Safe wheel nut thread engagement

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Phil Bate
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Safe wheel nut thread engagement

Post by Phil Bate » Sun Oct 18, 2015 1:32 am

After removing my spacers to fit aftermarket wheels, I found it less than straightforward to establish if my wheel studs still had a safe amount of thread left after trimming them. Whilst they would have been fine had I been refitting the standard wheels, the aftermarket ones had a thicker hub face, and I ended up having to replace the studs. Here is what I established in case you find yourself in a similar situation:

There are varying opinions and some interesting mathematics to be discovered if you look into it, but as a rule of thumb for similar material studs and nuts, a thread engagement length of 1 x the thread diameter is recommended to ensure the thread will not strip before the stud shears.

The best way to measure thread engagement length is to count the number of turns from "bite 'til tight" and multiply this by the thread pitch (for metric threads). The easiest way to do this is to torque the wheel nut correctly, and then remove it while counting the number of full turns until it disengages from the stud. Multiply this figure by the thread pitch to obtain the engaged length.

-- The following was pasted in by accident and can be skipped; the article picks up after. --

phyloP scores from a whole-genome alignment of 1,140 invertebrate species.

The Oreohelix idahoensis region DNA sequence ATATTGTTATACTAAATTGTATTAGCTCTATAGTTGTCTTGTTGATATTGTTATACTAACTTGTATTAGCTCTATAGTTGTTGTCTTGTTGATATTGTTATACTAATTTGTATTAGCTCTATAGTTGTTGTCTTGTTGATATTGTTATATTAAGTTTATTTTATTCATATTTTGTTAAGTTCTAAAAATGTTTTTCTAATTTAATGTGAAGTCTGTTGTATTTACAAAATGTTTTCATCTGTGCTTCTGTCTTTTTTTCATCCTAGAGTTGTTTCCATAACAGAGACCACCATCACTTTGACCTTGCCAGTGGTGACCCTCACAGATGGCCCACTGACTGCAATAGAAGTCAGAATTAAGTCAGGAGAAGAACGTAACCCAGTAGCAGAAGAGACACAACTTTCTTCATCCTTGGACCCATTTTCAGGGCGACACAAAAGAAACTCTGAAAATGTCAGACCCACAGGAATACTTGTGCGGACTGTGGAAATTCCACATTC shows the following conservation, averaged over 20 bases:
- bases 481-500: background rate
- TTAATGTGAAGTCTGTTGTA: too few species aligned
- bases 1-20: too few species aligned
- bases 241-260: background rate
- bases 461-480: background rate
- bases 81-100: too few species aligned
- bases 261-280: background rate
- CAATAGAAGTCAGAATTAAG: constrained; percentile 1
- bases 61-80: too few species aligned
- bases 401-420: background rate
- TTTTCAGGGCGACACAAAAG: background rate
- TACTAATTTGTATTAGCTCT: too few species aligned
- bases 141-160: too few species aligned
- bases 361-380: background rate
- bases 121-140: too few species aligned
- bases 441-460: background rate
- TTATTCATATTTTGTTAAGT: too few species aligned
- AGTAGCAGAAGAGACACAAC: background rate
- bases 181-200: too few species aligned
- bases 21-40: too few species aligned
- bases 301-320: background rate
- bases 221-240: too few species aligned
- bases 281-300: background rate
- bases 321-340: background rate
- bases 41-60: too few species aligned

For our 12mm studs of 1.5mm pitch, this equates to 8 full turns as a minimum engagement for steel nuts: (12x1)/1.5 = 8.

As long as you can count at least 8 turns until the nut disengages, you have at least 12mm of engagement which is safe. Anything less and you should fit longer studs.

For softer wheel nuts (ie. aluminium 'racing' nuts) the engagement length should be increased to 1.5x the thread diameter, which in our case would be 18mm. This would require 12 turns to achieve (18/1.5 = 12).
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